“I am confident that South Africans will rise to the challenge,” writes Nhlanhla Nene. “They have a history of doing the right thing at the right time.” (Image: Brand South Africa)
Nhlanhla Nene, South African minister of finance
We presented the medium-term budget policy statement last month in a difficult economic environment. Our growth performance has decelerated significantly over the last four years. Obviously, the global crisis of 2008 sent us into recession. The outlook for global growth remains gloomy, and in all likelihood it will be many years before the global economic returns to the growth rates experienced before the crisis.
It has also become increasingly clear that structural constraints in the domestic economy are holding South Africa back. These include infrastructure bottlenecks, weaknesses in the delivery of government services and a conflictual labour relations environment. The 2014 budget policy statement is a response to this reality facing us.
It is essential that we act now to defend the gains we have made. In 1996, government spending on education amounted to R1 100 for each South African. Today, we spend more than R4 000. If we remove the effects of inflation, this is a real increase of 50%. Similarly, health spending per capita has increased from about R500 in 1996 to nearly R2 400 for each South African today, a real increase of 93%. Overall, government spending has increased from R5 700 for each citizen in 1996 to more than R23 000. This has been achieved without increasing taxes.
Defending these gains means doing three things proposed in the policy statement. First, we have to slow down the growth of government debt. To do otherwise would be to place our achievements at the mercy of fickle global markets. Therefore, fiscal consolidation can no longer be postponed. The fiscal framework achieves this through slowing increases in spending, and pencils in moderate increases in tax revenue.
Second, we have to improve the quality of government services. Despite the huge increase in spending over the last 10 years, the quality of government services have remained a challenge.
We have doubled the social wage (expenditure on housing and community amenities, health, education, and social protection) in real terms. Social assistance pays directly to vulnerable households, while the other public services that make up the social wage replace or subsidise expenses such as housing, education and amenities, reducing the cost of living.
Capital spending has grown tremendously. The salaries of public servants have increased much faster than inflation. All of this should have translated into improvements that can be felt in the lives and wellbeing of ordinary South Africans.
The key question we face in the years ahead is, therefore, how we can make sure spending does change the lives of South Africans in radical ways. Without improving the quality of our budgets it is doubtful that increases in the quantity of spending will have the desired effect. The challenge of doing more, together, with less applies to all government departments, to all provincial governments and, not least, to the state-owned companies.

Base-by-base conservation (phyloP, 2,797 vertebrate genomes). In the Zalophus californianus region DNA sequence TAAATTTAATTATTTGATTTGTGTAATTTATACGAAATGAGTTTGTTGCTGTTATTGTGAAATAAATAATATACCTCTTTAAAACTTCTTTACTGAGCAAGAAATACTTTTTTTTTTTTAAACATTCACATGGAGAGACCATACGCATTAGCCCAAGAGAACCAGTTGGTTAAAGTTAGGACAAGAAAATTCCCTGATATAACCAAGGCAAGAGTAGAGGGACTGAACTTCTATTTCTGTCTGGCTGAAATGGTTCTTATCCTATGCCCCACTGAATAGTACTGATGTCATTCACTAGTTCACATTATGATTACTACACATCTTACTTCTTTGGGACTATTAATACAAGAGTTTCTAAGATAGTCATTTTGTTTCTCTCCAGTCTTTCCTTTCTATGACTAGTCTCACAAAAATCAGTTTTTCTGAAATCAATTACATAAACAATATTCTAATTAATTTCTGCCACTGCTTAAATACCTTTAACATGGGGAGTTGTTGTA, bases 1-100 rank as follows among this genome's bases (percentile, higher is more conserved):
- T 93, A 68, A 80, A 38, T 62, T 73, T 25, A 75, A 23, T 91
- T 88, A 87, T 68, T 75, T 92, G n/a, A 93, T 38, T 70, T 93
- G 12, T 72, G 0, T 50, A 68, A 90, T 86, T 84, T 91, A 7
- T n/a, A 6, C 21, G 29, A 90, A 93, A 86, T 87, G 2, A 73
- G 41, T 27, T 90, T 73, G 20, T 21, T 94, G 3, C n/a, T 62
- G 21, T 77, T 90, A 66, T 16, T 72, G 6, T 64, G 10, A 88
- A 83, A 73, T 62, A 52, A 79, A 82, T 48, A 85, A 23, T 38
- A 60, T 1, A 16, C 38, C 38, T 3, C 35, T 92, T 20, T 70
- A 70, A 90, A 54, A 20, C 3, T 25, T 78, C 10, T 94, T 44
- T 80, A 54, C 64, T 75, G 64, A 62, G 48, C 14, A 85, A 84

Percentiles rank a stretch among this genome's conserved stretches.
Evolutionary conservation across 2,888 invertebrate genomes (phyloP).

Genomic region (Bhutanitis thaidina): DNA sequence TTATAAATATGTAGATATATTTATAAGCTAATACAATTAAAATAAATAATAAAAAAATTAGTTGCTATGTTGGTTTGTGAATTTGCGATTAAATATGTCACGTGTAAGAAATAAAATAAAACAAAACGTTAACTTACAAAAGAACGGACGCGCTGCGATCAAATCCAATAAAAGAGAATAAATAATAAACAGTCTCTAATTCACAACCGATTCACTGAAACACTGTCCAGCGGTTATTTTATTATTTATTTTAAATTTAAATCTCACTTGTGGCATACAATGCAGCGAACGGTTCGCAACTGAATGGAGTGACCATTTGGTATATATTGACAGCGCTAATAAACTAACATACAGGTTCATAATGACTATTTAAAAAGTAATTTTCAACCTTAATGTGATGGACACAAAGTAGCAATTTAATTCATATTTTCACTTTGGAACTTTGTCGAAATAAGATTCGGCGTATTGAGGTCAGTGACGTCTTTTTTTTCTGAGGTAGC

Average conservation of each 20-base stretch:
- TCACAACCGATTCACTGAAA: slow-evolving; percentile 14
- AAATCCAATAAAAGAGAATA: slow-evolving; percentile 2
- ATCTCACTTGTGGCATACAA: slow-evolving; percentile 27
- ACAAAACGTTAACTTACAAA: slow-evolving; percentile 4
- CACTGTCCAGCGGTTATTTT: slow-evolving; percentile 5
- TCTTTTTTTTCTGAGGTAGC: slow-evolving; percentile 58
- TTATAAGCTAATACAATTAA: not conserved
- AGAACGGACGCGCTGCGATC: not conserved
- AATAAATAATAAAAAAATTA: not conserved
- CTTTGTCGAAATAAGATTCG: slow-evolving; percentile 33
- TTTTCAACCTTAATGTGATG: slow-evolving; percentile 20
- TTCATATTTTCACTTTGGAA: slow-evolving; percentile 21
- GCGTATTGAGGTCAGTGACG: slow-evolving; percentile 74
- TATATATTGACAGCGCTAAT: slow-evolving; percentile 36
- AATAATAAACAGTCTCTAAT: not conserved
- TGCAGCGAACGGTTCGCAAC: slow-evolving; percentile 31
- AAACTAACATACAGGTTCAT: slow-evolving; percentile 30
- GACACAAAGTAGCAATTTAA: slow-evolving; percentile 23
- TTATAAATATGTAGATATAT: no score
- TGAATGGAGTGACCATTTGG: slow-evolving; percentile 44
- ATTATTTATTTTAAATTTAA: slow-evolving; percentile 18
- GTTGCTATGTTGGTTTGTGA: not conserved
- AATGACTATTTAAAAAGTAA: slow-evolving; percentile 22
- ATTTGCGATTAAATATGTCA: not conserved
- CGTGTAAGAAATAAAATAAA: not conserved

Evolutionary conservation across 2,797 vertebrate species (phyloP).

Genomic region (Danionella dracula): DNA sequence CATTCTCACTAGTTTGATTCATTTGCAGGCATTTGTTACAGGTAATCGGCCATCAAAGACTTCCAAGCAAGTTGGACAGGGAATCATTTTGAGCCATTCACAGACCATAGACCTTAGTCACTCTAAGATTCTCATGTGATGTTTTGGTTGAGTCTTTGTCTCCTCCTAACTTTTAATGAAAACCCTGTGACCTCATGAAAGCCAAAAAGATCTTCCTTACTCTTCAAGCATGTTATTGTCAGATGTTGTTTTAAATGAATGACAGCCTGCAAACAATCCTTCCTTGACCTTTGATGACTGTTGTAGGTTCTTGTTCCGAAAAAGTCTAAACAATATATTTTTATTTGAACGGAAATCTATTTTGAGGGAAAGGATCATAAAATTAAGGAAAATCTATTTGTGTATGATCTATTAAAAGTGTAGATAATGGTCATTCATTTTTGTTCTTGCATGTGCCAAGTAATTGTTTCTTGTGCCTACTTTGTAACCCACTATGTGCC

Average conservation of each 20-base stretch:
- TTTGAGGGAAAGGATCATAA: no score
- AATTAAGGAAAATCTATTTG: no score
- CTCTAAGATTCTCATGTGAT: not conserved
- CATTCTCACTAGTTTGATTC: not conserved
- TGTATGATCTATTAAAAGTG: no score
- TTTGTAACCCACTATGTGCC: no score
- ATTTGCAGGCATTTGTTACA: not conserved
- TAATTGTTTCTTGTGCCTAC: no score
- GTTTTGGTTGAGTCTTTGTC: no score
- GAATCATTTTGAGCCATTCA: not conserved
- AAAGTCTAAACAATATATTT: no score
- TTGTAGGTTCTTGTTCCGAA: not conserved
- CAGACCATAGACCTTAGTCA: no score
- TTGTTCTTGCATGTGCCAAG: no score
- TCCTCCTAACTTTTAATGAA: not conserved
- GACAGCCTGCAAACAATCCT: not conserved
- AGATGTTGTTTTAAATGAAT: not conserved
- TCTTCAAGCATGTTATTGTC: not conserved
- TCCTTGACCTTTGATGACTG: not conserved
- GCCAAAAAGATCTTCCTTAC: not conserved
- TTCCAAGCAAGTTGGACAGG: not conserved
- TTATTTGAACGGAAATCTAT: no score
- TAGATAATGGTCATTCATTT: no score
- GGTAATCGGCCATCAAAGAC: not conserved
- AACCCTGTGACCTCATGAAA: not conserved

The third challenge is to restore the momentum of economic growth. Over the longer-term the money required to fund government spending can only come from economic growth. Faster growth is a key objective of the National Development Plan. But it is also a necessary condition to raise the resources needed to fund the country’s social and economic transformation.
There are limits to what the budget itself can do to sustain growth. The budget relies on resources from the economy. We cannot pull ourselves up by our own bootstraps forever. High rates of inflation and a wide current-account deficit limit the scope for macroeconomic policy.
The critical issue now is the structural transformation of the economy. The reforms we require are spelt out clearly in the medium-term strategic framework, which outlines a five-year strategic programme.
But as the strategic framework points out, achieving a higher developmental trajectory and building a more equitable society cannot be the work of government alone. The burden of development cannot be carried by the fiscus alone. It requires partnerships between a capable developmental state, a thriving business sector and a strong civil society.
The next two years will be challenging. All of us will be called upon to share in the burden. Unzima lomthwalo, ufun’ amadoda!
But I am confident that South Africans will rise to the challenge. They have a history of doing the right thing at the right time.